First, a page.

Following such a harrowing treatment, how was your recovery? I understand you headed home to Norway for some recuperation after your treatment in Sweden. At what point did you decide that you were ready to resume work with Årabrot?

KN: Yes, after the treatment in Örebro, Sweden I headed back to my hometown Haugesund and stayed indoors for almost six weeks. I was very determined to get Årabrot back in business as quickly as possible so we had two full days of rehearsals just six weeks after the surgery and treatment. The doctors estimated it would take half a year up to one full year of recovery time. I made it in six weeks.

Were your doctors or loved ones concerned you might be pushing it a bit hard to return back so quickly?

KN: Maybe but anything else was out of the question and I think they noticed that early on.

So do you think your experiences of the past year will have a dramatic impact on the future of Årabrot's music? You mentioned earlier that you have now seen a real hell, have you noticed any difference in the new material you are working on as opposed to before your illness?

KN: I think thematically the experience will have an impact on the upcoming material. The next full-length will be recorded very early next year and already at this point I feel the lyrics and subjects are going to be fierce and dark. In many ways everything that happened this summer feels like war. Some sort of early-Burzum war.

Early Burzum? We aren't talking national socialism here are we?

KN: Ha ha ha! Don't even go there... I'm thinking atmospherically, like the first three or four albums - nothing to do with reclusive Nazi idiocy. You know Haugesund is very close to Bergen [Varg Vikernes' hometown] both in atmosphere and in landscape. Once you go there in the wintertime the old school Burzum atmospherics feels very appropriate. I definitely have some of that in my blood.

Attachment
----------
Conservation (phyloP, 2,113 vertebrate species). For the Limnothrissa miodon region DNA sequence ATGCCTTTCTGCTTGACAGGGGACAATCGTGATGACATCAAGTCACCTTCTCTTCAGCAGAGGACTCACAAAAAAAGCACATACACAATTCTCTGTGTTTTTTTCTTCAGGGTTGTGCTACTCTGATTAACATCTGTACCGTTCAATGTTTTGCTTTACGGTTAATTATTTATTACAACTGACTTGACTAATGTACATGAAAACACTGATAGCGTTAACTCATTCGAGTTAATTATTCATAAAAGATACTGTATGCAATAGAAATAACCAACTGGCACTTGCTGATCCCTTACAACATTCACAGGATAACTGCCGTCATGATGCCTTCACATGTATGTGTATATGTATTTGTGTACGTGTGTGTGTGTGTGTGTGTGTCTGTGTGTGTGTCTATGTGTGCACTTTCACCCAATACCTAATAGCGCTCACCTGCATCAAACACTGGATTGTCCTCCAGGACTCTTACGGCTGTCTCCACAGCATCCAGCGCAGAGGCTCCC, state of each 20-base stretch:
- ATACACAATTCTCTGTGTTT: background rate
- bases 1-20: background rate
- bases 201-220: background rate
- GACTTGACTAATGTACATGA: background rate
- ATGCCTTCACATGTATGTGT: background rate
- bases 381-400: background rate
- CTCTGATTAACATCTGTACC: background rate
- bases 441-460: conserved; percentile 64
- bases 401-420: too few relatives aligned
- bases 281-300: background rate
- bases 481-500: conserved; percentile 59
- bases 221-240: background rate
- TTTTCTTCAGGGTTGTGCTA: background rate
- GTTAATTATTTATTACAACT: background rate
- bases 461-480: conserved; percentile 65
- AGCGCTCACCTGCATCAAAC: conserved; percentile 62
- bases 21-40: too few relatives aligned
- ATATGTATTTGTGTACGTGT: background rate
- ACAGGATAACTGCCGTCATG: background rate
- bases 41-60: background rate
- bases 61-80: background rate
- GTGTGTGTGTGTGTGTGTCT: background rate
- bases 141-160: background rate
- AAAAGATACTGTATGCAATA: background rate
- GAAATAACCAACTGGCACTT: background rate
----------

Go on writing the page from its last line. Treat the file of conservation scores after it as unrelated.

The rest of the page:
Årabrot has been going for 13 years and seen many different line-ups across that time, but always seems to have a consistency and determination. What do you think has kept you motivated to continue the project and do you think that motivation has changed since your battle with illness this year?

KN: Yes, 13-odd years. When we started out we didn't have a clue what we were doing so many of those years were basically learning the basics of being a band. And 13 years is a long time. Some people will always find other interests or lack motivation when you continue for that amount of time, hence the many changes of line-up. My motivation seems to come from deep inside, I'm not sure what it is but I definitely feel like continuing the struggle of being in this band at least another 13 years. After the illness the motivation is even greater!

Portrait by Olle Lundin

So what next from Årabrot - you have just released a new EP, then you plan to record a new LP in the new year, could you tell us a bit about that?

KN: Yes, the I Modi EP we recorded just before the illness last spring is out now via Fysisk Format records. Then in early January we are heading back to record a full-length album with Steve Albini in Chicago. I'm guessing we are looking at a summer 2015 release for that one.

I was just about to ask if you were going to work with Albini again. He has quite a mixed reputation, you seem to enjoy working with him?

KN: Yes, contrary to what rumours say, he's actually very friendly and easy to work with

And this week you've been back in the UK and Europe for some dates in October with Rabbits. A lot of bands try and avoid the UK as it is traditionally a very difficult place to make things work on tour for a smaller band, but Årabrot hasn't. What keeps you coming back here to play?

KN: I think Årabrot's themes and lyrics and maybe even sense of humour fit the English people well. And I think I have some sort of sadomasochistic approach to touring the UK which works fairly well too! We never gave up on the UK and we really enjoy playing here.

Right I think that is pretty much it, unless there is anything you want to add?

KN: You may want to include the irony of releasing an overly erotic album just after recovering from cancer?

[Quietus editor] John Doran did say to me that Karin [Kjetil's girlfriend, Swedish pop singer Karin Park] told him you were going to get through the illness using porn, is this a new direction for Årabrot? Erotica?

KN: Ha ha ha! Did she really say that? The carnal side of Årabrot has always been present but never as hot and clammy as on this release. It's almost like a money shot of an album. There's certainly a short line between birth and death. After the climax of sexual desire there's either love or war - the next Årabrot full-length will show you which.